President Trump recognizes Gold Star families on Memorial Day, 2018. Photo: Sgt. Amber Smith/U.S. Army

Editor's Note: This article by Patricia Kime originally appeared onMilitary.com, a leading source of news for the military and veteran community.

With momentum growing in Congress to repeal a new tax hike on the families of some deceased service members, military advocates hope this will be the year another surviving military spouse pay issue — the so-called "widow's tax" — ends.

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Movers unpack a soldier's belongings at Wheeler Army Airfield. Photo: Karen Iwamoto/U.S. Army

Editor's Note: This article by Patricia Kime originally appeared on Military.com, a leading source of news for the military and veteran community.

With the Defense Department pushing forward on outsourcing its military moving process, members of the moving industry are asking why the Pentagon is in such a rush.

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Some dank nugs. (Flickr/Creative Commons/Dank Depot)

Editor's Note: This article by Patricia Kime originally appeared on Military.com, a leading source of news for the military and veteran community.

The Department of Veterans Affairs opposes three legislative proposals that would expand research on medical marijuana at the VA and give veterans access to the drug in states where it is legal.

During a hearing Tuesday on eight VA health-related bills under consideration by Congress, VA officials told House lawmakers that as long as marijuana is illegal under federal law, the department cannot support legislation that promotes its role at the VA.

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Capt. Michael Bruce, outgoing commander of Echo Battery, Battalion Landing Team, 1st Battalion, 4th Marines, hands the battery guidon to 1st Lt. Jessi Wieck during a Change of Command ceremony at Camp Hansen, Okinawa, Japan, April 12, 2019. (U.S. Marine Corps/Gunnery Sgt. T. T. Parish)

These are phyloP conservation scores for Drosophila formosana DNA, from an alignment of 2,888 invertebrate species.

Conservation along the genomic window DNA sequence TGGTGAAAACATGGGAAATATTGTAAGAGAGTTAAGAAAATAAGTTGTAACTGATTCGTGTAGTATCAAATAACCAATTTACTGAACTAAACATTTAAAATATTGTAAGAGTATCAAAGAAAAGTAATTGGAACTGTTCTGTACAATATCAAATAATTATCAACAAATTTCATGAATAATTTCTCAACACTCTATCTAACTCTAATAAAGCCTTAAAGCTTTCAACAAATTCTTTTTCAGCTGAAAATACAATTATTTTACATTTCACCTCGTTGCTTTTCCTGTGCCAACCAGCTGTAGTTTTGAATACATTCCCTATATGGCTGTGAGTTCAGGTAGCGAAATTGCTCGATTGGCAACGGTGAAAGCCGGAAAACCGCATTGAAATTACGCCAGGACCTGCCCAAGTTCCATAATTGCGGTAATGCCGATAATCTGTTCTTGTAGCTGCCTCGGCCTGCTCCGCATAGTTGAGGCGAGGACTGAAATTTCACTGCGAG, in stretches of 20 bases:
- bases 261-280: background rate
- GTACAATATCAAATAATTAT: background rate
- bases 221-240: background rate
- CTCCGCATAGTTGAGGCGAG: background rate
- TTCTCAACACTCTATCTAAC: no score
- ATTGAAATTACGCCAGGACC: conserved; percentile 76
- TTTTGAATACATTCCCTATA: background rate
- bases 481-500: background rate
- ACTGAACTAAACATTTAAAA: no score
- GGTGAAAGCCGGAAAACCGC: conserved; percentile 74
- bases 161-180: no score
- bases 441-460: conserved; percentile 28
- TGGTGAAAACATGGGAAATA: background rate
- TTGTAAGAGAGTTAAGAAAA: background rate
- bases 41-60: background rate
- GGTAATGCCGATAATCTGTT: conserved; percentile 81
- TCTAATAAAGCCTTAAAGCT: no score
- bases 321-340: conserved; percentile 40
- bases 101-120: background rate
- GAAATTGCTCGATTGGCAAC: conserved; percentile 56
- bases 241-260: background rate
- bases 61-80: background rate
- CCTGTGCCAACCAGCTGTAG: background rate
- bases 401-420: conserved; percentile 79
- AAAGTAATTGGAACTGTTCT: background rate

Editor's Note: This article by Patricia Kime originally appeared on Military.com, a leading source of news for the military and veteran community.

The Justice Department has appealed a Texas judge's ruling that the country's male-only draft registration system is unconstitutional.

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President Trump recognizes Gold Star families on Memorial Day, 2018. Photo: Sgt. Amber Smith/U.S. Army

Editor's Note: This article by Patricia Kime originally appeared on Military.com, a leading source of news for the military and veteran community.

When Sgt. 1st Class Ofren Arrechaga was killed in Afghanistan in 2011, his wife Seana vowed to follow the plan the couple had for their family: She would remain a stay-at-home mom to raise their son, now 11.

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Sailors from Naval Medical Center San Diego (NMCSD), currently assigned to USNS Mercy (T-AH 19) works on a mock patient during a mass casualty drill for Mercy Exercise (MERCEX) in December 2018. (U.S. Navy/Cameron Pinske)

Editor's Note: This article by Patricia Kime originally appeared onMilitary.com, a leading source of news for the military and veteran community.

In March 2014, at Naval Hospital Bremerton, Washington, Navy Lt. Rebekah "Moani" Daniel was admitted to have her first child. A labor and delivery nurse who worked at the facility, she was surrounded by friends and co-workers when daughter Victoria entered the world.

But four hours later, the 33-year-old was dead, having lost more than a third of her body's volume of blood to post-partum hemorrhaging. Her husband's attorney argues that the doctors failed to deploy treatments in time to halt the bleeding, leading to her death.

Her baby, now 5, never felt her mom's embrace.

This Friday, the U.S. Supreme Court will decide whether to hear a petition from Moani Daniel's husband, Walter Daniel, in his case against the Navy hospital where his wife died. Like every other service member, Daniel was required to get medical care from the U.S. military, but her family is prohibited from suing for medical malpractice, barred by a 69-year-old legal ruling known as Feres that precludes troops from suing the federal government for injuries deemed incidental to military service.

"Suppose you had two sisters. One was on active duty and the other was a military dependent. Both of them give birth in adjoining rooms at the same military hospital [by the same doctor]. Both are victims of malpractice. One can sue and the other one can't. How can that make sense?" asked attorney Eugene Fidell, a former Coast Guard judge advocate general and military law expert who lectures at Yale Law School.

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